Guard against API vulnerabilities with strong security practices
To start, financial institutions must include risk assessment and threat modeling as part of their software development lifecycle.
With the rise in attacks on Application Programming Interfaces, how can banks, credit unions and fintechs deliver secure APIs?
All APIs consist of the software interface contract, the implementation and the deployment. The implementation and deployment are where most security vulnerabilities arise. For example, one financial institution’s implementation of the Financial Data Exchange API may be secure, whereas another institution’s offering of the same API may have serious security vulnerabilities. By incorporating security in design, teams can contribute significantly to secure delivery.
Financial institutions and fintechs can be proactive about security by adopting several key practices to ensure both secure API designs and secure implementations.
As a first critical practice, API development must shift security left by considering security earlier in the software development lifecycle. Software and process security must be a primary non-functional requirement, and the team’s API governance model should include risk assessment and threat modeling of all new features.
Being able to recognize API security vulnerabilities and knowing how to act is another important practice. Teams should be thoroughly familiar with the OWASP API Security Top 10. Awareness of how security vulnerabilities manifest – and how hackers exploit them – allows teams to build security into their API offerings. Below are some examples of these safeguards.
Ensure every API operation uses proper authentication
Broken object level authorization and broken user authorization are the most common errors in API services, and can lead to errors such as letting one user download all customers’ records and personal data. Always ensure the API operations require proper authentication and results only include data the caller is authorized for.
Use strong software to validate all data sent to APIs
Letting invalid data into a system can lead to data exposures or data corruption. A good practice is to enforce such validation automatically, so the engineering team does not have to manually code validation for every API operation’s request body, query parameters and request headers. An automated process helps ensure developers can’t accidentally omit validation. Define the API’s constraints through strict JSON Schema and other declarative methods (available when defining an API with the OpenAPI specification). This enables a more secure development lifecycle, including automatic code generation to validate input data more strictly.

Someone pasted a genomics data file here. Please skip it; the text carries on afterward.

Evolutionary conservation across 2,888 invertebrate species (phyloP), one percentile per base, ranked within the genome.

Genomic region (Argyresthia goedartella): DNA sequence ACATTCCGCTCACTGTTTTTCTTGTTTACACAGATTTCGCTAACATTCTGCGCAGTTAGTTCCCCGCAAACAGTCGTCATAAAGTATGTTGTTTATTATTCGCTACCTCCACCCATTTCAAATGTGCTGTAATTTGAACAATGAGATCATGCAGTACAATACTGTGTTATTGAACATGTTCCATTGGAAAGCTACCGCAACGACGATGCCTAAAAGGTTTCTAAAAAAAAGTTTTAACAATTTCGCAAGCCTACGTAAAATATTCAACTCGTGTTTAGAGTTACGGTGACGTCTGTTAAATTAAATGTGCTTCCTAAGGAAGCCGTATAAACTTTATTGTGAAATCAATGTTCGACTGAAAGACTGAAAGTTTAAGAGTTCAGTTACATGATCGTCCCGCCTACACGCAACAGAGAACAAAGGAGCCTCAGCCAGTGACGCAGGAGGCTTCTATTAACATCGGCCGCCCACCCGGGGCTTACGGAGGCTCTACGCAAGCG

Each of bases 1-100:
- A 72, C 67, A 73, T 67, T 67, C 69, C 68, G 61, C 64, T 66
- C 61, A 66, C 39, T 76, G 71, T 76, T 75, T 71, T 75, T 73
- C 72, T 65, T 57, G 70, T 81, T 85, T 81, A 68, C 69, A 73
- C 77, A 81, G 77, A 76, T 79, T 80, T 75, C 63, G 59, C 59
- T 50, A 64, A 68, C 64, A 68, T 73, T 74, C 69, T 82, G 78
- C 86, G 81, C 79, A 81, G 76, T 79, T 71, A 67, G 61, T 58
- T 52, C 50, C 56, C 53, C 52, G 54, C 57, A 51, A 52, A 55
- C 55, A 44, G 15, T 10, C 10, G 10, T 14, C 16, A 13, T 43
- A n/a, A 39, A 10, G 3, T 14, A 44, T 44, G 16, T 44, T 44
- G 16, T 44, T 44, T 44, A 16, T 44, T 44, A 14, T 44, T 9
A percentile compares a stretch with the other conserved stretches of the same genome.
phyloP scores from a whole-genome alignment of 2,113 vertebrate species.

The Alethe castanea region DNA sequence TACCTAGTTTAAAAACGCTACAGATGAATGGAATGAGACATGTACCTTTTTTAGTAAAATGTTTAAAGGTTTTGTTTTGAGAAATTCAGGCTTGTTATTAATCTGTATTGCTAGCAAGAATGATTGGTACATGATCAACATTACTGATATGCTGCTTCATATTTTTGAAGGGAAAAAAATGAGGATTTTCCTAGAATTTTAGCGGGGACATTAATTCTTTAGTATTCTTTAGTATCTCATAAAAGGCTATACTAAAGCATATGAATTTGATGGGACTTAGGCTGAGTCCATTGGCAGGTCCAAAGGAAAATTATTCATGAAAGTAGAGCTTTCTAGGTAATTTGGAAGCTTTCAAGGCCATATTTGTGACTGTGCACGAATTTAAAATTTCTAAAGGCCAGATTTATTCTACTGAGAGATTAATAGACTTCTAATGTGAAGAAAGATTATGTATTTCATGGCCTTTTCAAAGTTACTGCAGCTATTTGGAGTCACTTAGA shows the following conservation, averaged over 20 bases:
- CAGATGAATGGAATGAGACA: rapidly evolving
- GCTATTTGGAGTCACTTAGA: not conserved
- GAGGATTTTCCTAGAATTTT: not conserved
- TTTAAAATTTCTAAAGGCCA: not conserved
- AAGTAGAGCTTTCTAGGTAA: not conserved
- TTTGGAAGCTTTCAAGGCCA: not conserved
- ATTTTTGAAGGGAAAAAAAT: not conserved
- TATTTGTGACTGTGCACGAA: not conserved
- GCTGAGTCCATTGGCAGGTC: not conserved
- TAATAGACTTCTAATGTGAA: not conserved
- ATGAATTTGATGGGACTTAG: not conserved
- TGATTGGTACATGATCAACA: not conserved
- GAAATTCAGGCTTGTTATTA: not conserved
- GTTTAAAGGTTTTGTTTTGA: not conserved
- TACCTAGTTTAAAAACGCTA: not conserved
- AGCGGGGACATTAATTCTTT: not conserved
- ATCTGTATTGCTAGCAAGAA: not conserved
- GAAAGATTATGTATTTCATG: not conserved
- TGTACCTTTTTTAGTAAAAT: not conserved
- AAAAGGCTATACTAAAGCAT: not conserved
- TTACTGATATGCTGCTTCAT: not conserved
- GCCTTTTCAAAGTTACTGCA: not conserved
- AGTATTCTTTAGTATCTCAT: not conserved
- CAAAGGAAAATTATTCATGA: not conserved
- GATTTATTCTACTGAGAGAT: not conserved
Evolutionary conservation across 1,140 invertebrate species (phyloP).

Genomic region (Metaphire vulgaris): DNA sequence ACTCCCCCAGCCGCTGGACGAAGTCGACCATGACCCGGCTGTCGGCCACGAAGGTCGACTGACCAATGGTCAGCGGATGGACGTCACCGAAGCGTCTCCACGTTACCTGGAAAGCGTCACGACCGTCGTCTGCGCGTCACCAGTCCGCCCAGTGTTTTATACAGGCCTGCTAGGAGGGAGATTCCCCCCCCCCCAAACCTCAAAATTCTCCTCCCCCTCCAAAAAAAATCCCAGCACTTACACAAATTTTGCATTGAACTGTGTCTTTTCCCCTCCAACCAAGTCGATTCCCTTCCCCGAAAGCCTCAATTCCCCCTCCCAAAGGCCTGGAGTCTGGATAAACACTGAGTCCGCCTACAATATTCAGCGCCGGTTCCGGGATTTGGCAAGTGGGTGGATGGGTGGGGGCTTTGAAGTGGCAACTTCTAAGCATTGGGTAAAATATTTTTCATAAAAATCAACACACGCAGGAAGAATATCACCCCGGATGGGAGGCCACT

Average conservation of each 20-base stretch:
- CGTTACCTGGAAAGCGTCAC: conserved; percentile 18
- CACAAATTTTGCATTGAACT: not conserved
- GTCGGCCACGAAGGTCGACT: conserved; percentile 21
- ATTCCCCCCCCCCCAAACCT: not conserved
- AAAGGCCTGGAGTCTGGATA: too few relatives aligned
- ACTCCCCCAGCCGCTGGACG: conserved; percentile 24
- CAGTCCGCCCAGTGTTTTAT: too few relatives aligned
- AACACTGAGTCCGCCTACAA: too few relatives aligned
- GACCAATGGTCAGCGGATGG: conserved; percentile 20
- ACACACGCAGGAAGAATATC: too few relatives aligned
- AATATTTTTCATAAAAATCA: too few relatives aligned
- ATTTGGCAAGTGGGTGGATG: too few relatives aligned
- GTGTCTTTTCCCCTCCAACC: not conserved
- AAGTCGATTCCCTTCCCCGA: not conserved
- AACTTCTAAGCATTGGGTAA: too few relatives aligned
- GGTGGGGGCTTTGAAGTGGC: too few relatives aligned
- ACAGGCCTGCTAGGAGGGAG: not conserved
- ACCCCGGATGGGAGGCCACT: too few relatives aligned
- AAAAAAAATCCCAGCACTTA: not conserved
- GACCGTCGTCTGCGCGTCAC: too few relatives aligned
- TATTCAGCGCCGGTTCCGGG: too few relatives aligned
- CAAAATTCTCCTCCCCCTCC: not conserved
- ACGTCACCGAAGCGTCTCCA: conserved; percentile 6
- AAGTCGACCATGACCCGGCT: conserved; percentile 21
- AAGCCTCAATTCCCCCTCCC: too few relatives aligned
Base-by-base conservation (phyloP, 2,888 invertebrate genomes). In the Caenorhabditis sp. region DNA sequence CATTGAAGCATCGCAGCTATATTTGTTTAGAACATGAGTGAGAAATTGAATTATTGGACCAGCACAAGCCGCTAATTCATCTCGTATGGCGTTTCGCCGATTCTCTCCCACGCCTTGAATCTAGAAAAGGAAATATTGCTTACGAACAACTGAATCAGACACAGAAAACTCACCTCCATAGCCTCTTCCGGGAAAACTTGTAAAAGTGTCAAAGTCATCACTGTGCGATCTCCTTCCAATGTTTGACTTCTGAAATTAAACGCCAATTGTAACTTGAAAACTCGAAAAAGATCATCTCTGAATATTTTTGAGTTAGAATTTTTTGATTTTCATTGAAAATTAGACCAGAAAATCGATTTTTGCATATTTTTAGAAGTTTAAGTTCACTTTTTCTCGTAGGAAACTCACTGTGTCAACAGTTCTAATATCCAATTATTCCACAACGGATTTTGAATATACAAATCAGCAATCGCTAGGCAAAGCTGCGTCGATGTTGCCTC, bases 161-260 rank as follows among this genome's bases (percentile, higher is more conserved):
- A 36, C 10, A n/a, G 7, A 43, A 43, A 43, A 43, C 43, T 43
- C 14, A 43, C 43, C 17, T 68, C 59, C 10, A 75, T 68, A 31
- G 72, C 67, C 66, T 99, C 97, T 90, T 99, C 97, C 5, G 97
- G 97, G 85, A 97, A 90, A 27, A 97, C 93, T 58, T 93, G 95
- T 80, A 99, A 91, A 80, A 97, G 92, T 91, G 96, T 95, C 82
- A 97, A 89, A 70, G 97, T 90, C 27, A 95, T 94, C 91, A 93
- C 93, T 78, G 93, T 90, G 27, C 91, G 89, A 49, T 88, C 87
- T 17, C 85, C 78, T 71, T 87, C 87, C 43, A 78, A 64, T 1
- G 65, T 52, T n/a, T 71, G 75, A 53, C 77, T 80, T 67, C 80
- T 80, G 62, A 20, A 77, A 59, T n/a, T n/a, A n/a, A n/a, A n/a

Protect against automated attacks
Consider third-party solutions and infrastructure services that protect against denial-of-service, credit card/credential stuffing and other attacks. This field is still growing, but several mature offerings exist.
Security testing may appear like another obvious step, but shifting testing left will improve the security posture as well. Proactively looking for exploits or gaps early in the software development process is much more effective than reactively addressing a security breach in a production system. By generating contract tests from the API definition, you can detect common issues like missing input validation or injection vulnerabilities.
It is important to adequately fund the API security practice. Ultimately, an executive leadership team has responsibility for establishing security as a priority and “paying” for security up front. They should assign responsibility for API security to, for example, the chief information security officer or an API security architect. Someone at your organization must have the authority and funding to create and execute (train, build, staff, equip, maintain) the API security strategy.
Ongoing education is paramount. Provide routine training on API security and general cybersecurity issues not just to the engineering team, but to the business analysts and product team (remember: “shift left”). Continually monitor industry resources to stay on top.
Engineering teams should employ tools to scan API designs for common vulnerabilities such as weak input validation. Organizations should also join groups and attend conferences where API security is discussed in depth. Learn from your peers, build the community and maybe even contribute back.
David Biesack is chief API officer at Apiture.